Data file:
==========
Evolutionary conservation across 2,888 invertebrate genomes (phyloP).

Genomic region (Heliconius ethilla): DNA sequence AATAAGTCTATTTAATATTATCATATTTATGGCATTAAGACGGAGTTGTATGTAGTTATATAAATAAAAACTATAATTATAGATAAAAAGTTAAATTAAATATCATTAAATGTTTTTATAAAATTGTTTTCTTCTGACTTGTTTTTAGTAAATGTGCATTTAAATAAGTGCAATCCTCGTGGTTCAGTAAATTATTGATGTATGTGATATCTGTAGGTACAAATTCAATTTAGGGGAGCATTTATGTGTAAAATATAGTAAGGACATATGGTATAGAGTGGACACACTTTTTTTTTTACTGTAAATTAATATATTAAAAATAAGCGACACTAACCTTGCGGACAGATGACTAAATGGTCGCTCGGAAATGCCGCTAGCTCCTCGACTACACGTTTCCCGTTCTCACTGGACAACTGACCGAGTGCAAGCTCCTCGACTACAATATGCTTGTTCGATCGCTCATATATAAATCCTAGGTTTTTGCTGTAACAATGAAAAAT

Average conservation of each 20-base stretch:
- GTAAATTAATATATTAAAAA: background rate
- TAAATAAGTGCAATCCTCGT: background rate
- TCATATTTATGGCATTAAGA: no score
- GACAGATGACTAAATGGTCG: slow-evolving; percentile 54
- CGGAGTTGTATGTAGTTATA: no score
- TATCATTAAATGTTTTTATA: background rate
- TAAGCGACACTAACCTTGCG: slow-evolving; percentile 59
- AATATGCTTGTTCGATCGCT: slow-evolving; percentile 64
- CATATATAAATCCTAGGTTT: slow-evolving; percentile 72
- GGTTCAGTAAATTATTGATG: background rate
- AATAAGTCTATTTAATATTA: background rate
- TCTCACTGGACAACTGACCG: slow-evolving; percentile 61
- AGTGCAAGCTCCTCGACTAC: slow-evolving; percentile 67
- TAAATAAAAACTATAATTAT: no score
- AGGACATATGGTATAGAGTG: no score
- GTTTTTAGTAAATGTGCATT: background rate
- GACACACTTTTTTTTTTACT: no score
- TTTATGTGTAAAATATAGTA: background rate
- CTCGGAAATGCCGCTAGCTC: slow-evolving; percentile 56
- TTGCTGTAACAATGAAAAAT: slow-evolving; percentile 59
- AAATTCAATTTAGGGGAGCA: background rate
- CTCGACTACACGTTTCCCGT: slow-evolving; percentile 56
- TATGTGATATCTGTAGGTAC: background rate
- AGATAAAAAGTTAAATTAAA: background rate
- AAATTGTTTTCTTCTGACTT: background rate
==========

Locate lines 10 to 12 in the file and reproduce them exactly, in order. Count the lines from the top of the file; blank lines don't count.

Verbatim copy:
- TAAGCGACACTAACCTTGCG: slow-evolving; percentile 59
- AATATGCTTGTTCGATCGCT: slow-evolving; percentile 64
- CATATATAAATCCTAGGTTT: slow-evolving; percentile 72